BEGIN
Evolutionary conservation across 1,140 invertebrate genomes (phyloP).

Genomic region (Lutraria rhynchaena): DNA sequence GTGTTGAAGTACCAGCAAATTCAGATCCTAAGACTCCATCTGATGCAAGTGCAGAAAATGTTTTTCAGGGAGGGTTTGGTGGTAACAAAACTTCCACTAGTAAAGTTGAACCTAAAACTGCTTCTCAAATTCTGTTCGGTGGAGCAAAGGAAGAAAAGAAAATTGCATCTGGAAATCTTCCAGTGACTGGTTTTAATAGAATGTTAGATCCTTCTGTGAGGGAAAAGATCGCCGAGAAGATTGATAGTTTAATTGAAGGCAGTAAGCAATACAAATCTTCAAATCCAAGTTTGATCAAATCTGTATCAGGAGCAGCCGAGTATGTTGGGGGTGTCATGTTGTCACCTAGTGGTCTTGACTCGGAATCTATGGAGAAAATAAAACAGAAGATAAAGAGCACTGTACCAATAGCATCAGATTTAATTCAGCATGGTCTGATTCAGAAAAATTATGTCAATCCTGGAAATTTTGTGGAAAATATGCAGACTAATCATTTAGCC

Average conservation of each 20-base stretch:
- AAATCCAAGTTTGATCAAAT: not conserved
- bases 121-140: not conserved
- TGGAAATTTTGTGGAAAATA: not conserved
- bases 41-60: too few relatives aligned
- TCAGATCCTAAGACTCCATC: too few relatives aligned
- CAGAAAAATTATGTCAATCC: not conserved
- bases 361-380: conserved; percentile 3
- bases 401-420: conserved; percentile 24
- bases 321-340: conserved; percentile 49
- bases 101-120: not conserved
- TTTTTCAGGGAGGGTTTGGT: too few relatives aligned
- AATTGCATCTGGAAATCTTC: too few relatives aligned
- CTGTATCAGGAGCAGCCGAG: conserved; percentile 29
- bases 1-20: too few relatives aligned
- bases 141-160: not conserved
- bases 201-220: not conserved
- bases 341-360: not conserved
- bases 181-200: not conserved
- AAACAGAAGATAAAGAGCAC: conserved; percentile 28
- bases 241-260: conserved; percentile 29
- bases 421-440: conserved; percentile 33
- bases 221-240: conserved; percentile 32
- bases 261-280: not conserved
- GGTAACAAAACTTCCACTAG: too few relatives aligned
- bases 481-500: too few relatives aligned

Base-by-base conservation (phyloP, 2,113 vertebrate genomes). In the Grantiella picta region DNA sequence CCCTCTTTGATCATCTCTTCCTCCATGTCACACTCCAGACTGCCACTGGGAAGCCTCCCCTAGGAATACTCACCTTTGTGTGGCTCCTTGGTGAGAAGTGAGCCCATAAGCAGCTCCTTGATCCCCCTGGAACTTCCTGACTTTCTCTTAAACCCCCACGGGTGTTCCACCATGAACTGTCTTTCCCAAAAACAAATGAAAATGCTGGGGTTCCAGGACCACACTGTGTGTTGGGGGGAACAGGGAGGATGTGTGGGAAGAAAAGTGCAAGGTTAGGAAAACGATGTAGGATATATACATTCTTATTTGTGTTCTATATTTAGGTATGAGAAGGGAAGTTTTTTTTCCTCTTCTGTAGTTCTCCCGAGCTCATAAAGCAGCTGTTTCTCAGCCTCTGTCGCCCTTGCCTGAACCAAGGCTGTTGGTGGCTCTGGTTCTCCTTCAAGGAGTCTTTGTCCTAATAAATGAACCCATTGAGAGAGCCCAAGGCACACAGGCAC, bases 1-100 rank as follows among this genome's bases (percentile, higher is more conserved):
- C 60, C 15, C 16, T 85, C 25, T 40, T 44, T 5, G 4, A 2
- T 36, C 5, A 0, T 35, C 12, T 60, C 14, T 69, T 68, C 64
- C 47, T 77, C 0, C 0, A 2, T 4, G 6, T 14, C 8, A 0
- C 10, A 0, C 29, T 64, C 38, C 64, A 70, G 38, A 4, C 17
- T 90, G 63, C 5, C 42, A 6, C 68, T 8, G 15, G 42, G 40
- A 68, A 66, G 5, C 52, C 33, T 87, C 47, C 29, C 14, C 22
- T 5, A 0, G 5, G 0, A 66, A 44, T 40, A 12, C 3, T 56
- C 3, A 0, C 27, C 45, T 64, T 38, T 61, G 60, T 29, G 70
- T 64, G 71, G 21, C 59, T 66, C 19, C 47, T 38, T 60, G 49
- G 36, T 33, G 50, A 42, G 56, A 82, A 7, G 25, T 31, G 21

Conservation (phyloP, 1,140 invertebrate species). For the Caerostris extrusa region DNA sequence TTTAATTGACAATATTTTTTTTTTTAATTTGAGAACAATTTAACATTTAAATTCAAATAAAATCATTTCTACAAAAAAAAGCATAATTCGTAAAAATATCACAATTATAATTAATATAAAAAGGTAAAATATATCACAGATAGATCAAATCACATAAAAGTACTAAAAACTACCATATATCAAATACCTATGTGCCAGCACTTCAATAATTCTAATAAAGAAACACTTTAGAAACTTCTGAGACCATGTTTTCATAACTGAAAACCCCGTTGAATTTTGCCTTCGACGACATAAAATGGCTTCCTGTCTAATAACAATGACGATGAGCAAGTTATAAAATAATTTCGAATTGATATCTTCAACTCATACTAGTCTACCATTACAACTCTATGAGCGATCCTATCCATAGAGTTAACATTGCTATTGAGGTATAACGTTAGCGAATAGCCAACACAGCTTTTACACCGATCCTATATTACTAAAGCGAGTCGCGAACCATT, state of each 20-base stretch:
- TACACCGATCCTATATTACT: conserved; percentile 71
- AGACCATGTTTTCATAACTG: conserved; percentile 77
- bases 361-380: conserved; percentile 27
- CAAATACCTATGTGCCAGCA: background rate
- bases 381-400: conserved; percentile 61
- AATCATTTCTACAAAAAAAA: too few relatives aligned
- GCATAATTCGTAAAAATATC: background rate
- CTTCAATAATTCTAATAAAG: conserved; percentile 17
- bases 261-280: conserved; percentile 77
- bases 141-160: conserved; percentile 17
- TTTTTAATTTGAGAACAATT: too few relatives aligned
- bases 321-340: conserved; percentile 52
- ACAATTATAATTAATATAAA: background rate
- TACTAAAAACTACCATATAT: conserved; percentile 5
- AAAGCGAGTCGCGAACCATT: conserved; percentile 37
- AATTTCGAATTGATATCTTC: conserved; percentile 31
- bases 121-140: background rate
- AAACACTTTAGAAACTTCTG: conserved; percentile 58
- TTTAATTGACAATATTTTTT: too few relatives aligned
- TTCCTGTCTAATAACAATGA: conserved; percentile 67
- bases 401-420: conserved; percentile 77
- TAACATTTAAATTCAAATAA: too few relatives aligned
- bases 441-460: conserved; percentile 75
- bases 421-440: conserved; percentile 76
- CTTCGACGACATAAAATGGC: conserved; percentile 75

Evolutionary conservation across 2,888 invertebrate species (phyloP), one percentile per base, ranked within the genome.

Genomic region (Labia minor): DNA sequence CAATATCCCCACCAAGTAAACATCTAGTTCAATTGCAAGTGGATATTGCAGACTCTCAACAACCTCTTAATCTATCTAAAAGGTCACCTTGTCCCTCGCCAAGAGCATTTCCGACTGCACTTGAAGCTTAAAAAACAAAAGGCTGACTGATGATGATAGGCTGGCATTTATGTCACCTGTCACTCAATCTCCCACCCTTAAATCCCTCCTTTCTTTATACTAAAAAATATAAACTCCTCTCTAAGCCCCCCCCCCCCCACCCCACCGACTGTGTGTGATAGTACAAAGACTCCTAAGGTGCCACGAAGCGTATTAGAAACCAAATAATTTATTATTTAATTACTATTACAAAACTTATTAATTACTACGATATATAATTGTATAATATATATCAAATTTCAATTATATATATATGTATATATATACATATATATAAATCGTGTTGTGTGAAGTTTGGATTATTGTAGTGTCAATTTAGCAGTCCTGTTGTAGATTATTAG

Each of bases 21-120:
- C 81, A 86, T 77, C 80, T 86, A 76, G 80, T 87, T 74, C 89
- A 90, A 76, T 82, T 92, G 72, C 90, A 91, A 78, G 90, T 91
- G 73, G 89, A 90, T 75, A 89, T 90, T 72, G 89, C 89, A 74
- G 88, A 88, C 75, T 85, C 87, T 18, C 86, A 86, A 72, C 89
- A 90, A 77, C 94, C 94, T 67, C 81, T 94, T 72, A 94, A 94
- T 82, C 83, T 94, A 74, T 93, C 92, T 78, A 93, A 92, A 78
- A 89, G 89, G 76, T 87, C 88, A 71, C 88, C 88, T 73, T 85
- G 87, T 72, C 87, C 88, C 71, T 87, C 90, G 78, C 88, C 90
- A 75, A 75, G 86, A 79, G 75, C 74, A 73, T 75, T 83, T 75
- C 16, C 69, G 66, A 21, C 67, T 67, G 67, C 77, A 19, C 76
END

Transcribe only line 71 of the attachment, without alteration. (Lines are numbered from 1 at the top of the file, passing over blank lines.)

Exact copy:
- G 73, G 89, A 90, T 75, A 89, T 90, T 72, G 89, C 89, A 74